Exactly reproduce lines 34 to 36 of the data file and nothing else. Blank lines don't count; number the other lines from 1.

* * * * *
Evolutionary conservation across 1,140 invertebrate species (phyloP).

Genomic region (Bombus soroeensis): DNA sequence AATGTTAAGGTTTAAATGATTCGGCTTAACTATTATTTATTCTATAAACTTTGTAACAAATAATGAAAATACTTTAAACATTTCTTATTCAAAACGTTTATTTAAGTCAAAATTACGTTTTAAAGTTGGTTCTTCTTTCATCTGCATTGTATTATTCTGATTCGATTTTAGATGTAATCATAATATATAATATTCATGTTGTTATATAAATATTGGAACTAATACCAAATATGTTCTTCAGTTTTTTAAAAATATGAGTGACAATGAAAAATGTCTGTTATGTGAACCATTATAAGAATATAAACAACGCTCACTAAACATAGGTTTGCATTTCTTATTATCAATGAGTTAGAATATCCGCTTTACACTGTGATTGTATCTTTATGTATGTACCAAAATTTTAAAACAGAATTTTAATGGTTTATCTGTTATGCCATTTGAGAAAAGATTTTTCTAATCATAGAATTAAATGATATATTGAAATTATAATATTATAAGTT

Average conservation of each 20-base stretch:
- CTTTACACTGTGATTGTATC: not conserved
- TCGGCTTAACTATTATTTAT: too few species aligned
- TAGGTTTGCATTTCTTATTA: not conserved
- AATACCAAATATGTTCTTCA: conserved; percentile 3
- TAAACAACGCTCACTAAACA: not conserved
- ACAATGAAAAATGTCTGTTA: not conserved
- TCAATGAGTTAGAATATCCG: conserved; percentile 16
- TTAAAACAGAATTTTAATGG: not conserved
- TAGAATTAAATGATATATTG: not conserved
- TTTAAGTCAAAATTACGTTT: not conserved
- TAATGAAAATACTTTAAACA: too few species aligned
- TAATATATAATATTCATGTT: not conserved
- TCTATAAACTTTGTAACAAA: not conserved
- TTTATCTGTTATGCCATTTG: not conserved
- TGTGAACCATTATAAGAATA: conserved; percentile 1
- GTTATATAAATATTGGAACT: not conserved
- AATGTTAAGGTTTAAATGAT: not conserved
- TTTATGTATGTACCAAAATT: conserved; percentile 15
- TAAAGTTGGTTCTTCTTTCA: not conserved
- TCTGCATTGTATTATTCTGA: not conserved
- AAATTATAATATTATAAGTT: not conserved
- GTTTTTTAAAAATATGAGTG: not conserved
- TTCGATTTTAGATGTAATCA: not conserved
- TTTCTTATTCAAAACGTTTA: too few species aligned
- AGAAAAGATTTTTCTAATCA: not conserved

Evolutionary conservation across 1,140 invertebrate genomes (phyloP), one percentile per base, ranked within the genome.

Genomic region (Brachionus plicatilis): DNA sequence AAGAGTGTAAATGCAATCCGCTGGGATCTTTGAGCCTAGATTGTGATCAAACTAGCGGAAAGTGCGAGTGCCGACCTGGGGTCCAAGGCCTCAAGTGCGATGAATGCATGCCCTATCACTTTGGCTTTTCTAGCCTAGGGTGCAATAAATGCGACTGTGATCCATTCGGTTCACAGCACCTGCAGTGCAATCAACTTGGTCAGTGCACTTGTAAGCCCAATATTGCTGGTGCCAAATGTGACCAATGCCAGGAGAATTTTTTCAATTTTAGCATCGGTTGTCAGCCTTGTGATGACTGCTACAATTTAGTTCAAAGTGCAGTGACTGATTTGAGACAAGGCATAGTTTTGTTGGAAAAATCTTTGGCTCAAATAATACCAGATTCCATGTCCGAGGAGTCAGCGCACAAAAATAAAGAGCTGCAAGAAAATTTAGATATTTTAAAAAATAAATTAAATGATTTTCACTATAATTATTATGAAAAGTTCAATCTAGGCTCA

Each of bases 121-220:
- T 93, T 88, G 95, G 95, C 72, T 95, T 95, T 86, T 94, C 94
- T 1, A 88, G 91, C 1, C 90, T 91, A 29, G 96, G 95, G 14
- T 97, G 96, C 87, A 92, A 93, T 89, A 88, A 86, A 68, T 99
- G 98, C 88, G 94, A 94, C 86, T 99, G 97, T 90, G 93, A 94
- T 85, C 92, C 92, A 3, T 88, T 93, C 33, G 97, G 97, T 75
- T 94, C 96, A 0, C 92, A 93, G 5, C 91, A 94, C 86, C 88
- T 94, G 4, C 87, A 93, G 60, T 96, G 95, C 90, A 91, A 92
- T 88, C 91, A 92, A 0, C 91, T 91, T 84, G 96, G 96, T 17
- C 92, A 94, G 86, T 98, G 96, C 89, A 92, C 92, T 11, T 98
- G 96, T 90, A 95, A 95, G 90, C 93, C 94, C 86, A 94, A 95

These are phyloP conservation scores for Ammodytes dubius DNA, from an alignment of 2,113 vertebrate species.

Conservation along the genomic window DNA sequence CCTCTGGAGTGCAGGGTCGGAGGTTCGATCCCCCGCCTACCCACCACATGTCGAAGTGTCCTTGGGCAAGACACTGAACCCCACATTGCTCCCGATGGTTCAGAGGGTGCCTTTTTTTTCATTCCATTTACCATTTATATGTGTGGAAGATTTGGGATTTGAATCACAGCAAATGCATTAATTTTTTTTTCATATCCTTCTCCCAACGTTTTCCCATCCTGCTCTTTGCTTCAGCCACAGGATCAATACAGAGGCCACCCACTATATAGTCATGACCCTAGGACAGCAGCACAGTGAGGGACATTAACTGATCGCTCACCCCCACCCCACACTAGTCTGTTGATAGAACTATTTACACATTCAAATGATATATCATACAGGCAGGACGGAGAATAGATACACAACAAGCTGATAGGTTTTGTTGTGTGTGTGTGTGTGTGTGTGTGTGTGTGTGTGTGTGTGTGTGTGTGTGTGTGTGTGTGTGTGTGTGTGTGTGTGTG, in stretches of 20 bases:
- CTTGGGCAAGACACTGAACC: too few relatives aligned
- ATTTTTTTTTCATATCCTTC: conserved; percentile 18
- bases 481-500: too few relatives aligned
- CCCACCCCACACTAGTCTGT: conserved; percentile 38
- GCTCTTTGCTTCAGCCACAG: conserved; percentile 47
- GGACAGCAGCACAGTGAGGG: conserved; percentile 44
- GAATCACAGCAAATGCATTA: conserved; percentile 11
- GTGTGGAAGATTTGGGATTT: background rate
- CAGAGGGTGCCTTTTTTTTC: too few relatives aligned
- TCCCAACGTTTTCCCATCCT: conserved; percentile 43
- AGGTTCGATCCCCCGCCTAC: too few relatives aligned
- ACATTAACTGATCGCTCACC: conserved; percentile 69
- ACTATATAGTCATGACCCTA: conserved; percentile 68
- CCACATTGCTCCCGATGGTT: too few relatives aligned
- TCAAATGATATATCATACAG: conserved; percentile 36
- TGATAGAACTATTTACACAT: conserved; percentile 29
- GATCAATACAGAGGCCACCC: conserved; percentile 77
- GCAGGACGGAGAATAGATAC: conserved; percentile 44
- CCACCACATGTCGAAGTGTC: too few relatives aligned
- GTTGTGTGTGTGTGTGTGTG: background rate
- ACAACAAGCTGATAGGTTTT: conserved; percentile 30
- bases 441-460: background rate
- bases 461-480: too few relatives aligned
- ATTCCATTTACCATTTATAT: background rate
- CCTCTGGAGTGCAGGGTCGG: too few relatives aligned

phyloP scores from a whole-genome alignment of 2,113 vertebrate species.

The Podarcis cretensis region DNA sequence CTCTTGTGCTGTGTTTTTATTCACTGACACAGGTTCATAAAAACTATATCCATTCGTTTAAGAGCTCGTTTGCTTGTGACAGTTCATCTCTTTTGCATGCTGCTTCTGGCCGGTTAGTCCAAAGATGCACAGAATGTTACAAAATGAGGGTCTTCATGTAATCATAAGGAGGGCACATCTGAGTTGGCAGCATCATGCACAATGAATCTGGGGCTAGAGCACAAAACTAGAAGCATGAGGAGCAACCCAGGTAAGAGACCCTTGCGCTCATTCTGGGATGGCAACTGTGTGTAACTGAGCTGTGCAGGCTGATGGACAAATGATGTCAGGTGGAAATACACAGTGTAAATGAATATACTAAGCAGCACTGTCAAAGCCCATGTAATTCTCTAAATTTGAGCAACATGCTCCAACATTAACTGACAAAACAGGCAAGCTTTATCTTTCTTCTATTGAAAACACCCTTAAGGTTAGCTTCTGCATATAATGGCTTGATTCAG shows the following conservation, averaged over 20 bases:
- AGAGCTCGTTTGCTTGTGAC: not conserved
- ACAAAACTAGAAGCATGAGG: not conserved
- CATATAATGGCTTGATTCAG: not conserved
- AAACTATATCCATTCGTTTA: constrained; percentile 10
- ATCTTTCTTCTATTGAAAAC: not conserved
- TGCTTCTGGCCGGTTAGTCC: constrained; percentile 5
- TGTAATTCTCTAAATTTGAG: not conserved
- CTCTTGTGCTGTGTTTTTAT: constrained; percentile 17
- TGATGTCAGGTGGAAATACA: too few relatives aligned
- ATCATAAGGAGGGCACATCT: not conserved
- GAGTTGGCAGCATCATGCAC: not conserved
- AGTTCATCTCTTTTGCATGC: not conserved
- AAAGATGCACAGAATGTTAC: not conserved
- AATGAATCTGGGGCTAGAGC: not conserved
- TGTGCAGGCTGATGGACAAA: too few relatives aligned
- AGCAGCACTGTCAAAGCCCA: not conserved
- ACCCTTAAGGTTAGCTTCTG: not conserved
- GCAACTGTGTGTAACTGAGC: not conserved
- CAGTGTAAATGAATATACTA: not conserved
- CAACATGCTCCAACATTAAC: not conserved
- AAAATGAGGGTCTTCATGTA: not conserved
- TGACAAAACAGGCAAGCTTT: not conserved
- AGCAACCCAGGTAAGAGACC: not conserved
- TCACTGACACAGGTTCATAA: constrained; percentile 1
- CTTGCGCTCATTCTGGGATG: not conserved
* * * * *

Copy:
- T 97, G 96, C 87, A 92, A 93, T 89, A 88, A 86, A 68, T 99
- G 98, C 88, G 94, A 94, C 86, T 99, G 97, T 90, G 93, A 94
- T 85, C 92, C 92, A 3, T 88, T 93, C 33, G 97, G 97, T 75